This Week: July 2, 2021

Round-up of weekly news for Wisconsin landowners



Image or monarch caterpillar eating milkweed leaf.

Natural Connections: A heat wave makes the caterpillars grow

Sawyer County Record
June 26, 2021

The tiny and translucent monarch butterfly eggs are deposited on milkweed leaves, because that’s the only food the caterpillars can eat.

Caterpillars eat almost constantly, and can increase in size by 200 to 10,000 times before they become an adult.

Prescribed fire management

This paper presents a synthesis of the most important recent work on the effects of prescribed fire on soil, water and vegetation and assesses the validity of the use of fire as a management tool.


Forest management and bats

Perry recently led the team that updated Forest Management and Bats, a booklet designed for private landowners and anyone managing forests. “One of the best things forest landowners can do for bats is to thin the midstory of overly dense forest stands,” says Perry. “Most bats cannot forage very well in really dense, cluttered forests.” Prescribed fire and cutting small trees and shrubs can help create open forests.

Image of fire truck extending its ladder over washed our section of roadway with new culvert laying the bottom.

Hydrologic restoration being explored as flood control option
Published: Jul 1, 2021, 11:10 AM

An approach pioneered in Ashland County following the 2016 floods on the Marengo River could help landowners in Vernon County deal with flooding issues along upper reaches of the storied Kickapoo River. The Vernon County Flood Mitigation Alliance (FMA) and Wisconsin Wetlands Association (WWA) are working together to pursue flood mitigation efforts in the Kickapoo River Valley.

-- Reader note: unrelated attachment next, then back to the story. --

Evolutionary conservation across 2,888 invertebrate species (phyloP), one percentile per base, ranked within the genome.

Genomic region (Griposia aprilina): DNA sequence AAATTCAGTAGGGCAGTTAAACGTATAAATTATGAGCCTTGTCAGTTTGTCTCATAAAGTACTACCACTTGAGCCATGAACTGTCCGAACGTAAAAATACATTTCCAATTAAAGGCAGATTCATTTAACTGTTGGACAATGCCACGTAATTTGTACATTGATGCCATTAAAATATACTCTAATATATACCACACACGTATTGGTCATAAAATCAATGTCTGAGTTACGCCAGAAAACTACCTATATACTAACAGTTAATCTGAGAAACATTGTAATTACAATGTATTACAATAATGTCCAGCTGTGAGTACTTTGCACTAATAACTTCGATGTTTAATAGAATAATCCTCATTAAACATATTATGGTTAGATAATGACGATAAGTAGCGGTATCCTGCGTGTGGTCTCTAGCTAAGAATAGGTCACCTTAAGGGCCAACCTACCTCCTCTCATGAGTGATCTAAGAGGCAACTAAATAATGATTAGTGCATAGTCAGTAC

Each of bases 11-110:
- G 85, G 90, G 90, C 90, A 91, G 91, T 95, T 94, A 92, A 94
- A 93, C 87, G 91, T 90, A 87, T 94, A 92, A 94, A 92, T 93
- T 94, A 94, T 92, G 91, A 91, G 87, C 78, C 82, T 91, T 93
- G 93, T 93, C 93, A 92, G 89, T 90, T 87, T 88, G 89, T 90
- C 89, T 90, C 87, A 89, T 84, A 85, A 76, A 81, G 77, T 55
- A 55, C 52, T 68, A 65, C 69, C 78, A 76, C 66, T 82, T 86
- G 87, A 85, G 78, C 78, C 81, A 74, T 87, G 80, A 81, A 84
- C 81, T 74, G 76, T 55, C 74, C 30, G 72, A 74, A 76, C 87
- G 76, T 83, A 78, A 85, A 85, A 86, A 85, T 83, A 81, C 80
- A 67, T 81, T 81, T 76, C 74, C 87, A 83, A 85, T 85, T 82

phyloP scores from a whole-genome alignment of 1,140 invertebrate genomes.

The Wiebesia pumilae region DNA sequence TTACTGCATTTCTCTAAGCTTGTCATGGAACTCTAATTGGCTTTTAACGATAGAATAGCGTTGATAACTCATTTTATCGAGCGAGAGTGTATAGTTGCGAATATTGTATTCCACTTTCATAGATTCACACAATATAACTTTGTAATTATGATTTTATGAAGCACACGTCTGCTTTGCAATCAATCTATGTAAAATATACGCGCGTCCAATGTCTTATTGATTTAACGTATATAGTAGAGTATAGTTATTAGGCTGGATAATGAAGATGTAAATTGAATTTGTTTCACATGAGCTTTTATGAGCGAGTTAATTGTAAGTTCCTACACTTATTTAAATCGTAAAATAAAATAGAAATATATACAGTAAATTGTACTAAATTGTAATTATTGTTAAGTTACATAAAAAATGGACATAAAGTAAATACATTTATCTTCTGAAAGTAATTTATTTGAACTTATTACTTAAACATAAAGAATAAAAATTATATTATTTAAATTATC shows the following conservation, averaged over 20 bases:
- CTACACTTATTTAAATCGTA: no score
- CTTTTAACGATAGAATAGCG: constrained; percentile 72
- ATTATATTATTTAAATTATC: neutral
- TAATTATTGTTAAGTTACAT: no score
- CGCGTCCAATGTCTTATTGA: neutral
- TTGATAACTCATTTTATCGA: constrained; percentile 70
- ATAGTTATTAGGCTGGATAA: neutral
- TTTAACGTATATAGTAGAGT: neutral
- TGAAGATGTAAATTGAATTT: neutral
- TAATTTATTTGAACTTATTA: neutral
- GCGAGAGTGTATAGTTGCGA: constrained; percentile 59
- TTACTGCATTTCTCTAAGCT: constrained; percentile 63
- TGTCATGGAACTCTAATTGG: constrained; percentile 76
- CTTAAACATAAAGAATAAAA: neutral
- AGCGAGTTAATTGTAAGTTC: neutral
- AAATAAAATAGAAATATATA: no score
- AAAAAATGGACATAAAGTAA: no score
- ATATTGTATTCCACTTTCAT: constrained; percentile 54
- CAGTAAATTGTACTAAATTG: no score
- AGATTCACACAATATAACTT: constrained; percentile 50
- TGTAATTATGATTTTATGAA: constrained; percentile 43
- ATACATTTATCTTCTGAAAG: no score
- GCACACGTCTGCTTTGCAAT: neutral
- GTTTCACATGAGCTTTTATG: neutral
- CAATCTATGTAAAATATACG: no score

Logo for Pollinator Week with hummingbird feeding on wild columbine flower.

Pollinators are essential to life on Earth and they need our help

Price County Review

Pollinator Week, recognized last week — June 21 to 27, is a great time to start getting involved in helping pollinators because they are in major decline. Here are some tips from the Pollinator Partnership on why pollinators are so important in our lives and how we can help them.

Image of frame with honey bees. Beekeeper's finger points to queen..

Local bees on the decline due to climate change, parasites

Janesville Gazette
Gazzette Extra

With summer now in full swing, flowers are in bloom and pollinators are out in force helping with a vital process on which 30% of the world’s food crops depend.

Except one major contributor isn’t as abundant as it once was—wild bees.

Local farmers have attributed the decline in bees, both wild and managed, to climate change and parasites.

Wisconsin Degree Days

Many plants sprout and flower based on how warm it has been. Check out this chart from the Wisconsin DATCP to see how your neck of the woods compares with average temperatures so far this year.

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